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Caring for an Alzheimer’s-afflicted family member can take its toll on the caregiver...

A person suffering from Alzheimer's disease experiences a decline in cognitive or behavioural functions and performance.

World Alzheimer’s Day is being observed on September 21. Alzheimer’s disease has always been welcomed with a note of anxiety and fear; and even hearing that a loved one has been diagnosed with the condition instills a sense of defeat and the feeling of carrying a burden. It is a neurological disorder in which the death of brain cells occurs, causing memory loss and cognitive decline. The condition is neurodegenerative in nature, wherein at first the symptoms are mild, but gradually, they become more severe. Life for an individual suffering from Alzheimer’s disease is very hard. And for people who stay with dementia-affected individuals, caring and looking after their needs, life is even harder.

Detrimental effects

A person suffering from Alzheimer’s disease would be experiencing a decline in cognitive or behavioural functions and performance. More than 10 years ago, when Devi (name changed) was still in senior school, she found that her grandmother, who was 66-years-old at the time, was diagnosed with Alzheimer’s disease. “I did not have much of a reaction as we knew things were going downhill. She had been deteriorating for a couple of years by then, and we understood it was going to be progressive,” recalls Devi, a mental health professional in Bengaluru. She and her family had resigned to the circumstances. As Devi briefly narrates her experiences as a caregiver for her grandmother, it seems her experiences had been a mixture of pleasant and unpleasant. “For me, it was initially funny, as she would forget things and say inappropriate stuff in awkward social situations.”  

But as symptoms of Alzheimer’s disease worsen, it becomes harder for people to remember recent events, to reason with different aspects of life, and to recognise people they know. “My grandmother stopped recognising us — her grandchildren,” Devi recalls. “At first, she could recognise my parents. Much later, she stopped recognising everyone, which was bad.”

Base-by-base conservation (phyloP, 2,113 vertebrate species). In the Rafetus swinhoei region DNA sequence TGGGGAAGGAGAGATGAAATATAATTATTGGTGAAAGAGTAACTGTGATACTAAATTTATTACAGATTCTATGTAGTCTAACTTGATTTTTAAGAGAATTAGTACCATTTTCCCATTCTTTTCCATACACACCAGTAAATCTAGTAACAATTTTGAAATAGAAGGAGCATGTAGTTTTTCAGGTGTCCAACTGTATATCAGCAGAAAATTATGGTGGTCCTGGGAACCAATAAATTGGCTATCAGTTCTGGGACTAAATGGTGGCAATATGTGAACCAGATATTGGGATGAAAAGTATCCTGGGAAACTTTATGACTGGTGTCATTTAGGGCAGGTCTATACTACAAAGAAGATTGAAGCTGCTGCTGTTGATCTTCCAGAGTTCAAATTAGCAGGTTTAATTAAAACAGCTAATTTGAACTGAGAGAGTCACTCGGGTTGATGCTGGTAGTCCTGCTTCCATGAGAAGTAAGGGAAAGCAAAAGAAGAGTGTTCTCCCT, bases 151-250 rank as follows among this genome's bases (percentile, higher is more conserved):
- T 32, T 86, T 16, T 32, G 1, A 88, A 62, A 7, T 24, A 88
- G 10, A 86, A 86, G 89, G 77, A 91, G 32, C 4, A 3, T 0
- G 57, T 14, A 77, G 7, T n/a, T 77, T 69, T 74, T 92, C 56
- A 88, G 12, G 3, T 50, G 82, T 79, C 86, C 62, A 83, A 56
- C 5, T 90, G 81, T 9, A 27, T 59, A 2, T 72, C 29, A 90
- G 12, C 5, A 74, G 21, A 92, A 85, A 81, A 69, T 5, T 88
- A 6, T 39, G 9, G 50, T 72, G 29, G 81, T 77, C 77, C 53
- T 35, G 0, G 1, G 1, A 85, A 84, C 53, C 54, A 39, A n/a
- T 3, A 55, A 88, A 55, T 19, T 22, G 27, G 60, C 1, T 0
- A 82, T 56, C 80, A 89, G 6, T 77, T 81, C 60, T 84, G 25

A marked decline of the person’s cognitive abilities can be noticed in many forms. There is reduced ability to take in and remember new information, which can lead to repetitive questions or conversations, misplacing personal belongings, forgetting events or appointments, getting lost on a familiar route. Also noticed are impairments to reasoning, inability to follow complex tasks, poor understanding of one’s safety, inability to manage finances, and the inability to plan complex activities and activities that need to follow a sequential order. Eventually, a person with Alzheimer’s is likely to need full-time assistance.

Alzheimer’s disease not only affects the patient, but also the whole family, and particularly the main caregiver. Providing care for people with Alzheimer’s disease is particularly demanding as the needs for care escalate with the progression of the disease. This is often taxing for caregivers, often leading to high-stress levels and burnout. “My aunt did experience issues related to high stress and burnout when she was a caregiver to my late grandmother during her final years,” recollects Meenakshi Moorjani, a clinical psychologist based in Hyderabad.

What next?

The proper scheduling and maintaining of routine for patients with Alzheimer’s is important. For most families and caregivers, helping their ill family member with the daily tasks can be cumbersome. Devi said that her family had help with managing responsibilities of caregiving, as there was a caring home nurse, and also her mother’s siblings would take turns to look after her grandmother, so that she and her mother were able to take enough breaks in between. Caregiving can be seen as a hugely satisfying act as partners and family members can be drawn closer together. However, as the demands of the patient increase physically, emotionally and cognitively, often less time is available that can be devoted to the caregiver’s own needs, the children’s needs, or a career.

Feeling of neglect

Thus, caregivers can often feel a significant burden on their own endurance abilities and coping mechanisms. Caregivers can report a plethora of their own physical and psychological symptoms. Caregivers often neglect their own regular healthcare needs, including health maintenance and treatment for their own health issues. Sumita Chatterji, who resides in Bengaluru, explains that it was often difficult to manage the caregiving responsibilities when her late father was suffering from Alzheimer’s disease. Most of her life plans had to be centred around him. She would often miss social and family functions to ensure that no lapse in caregiving happened.

Often, grief is the root negative emotion that caregivers experience. Dr Sowmya Krishna, a consultant psychiatrist in Bengaluru, explains that perhaps the most agonising part of looking after a family member suffering from Alzheimer’s is that the caregiving experience is like a slow bereavement process. Families witness the slow fading away of their loved one because of the illness, and later, the anticipated death. “The loss is in two aspects — one is the complete loss of personality and character, and second is the ultimate loss of the person,” she says.

 

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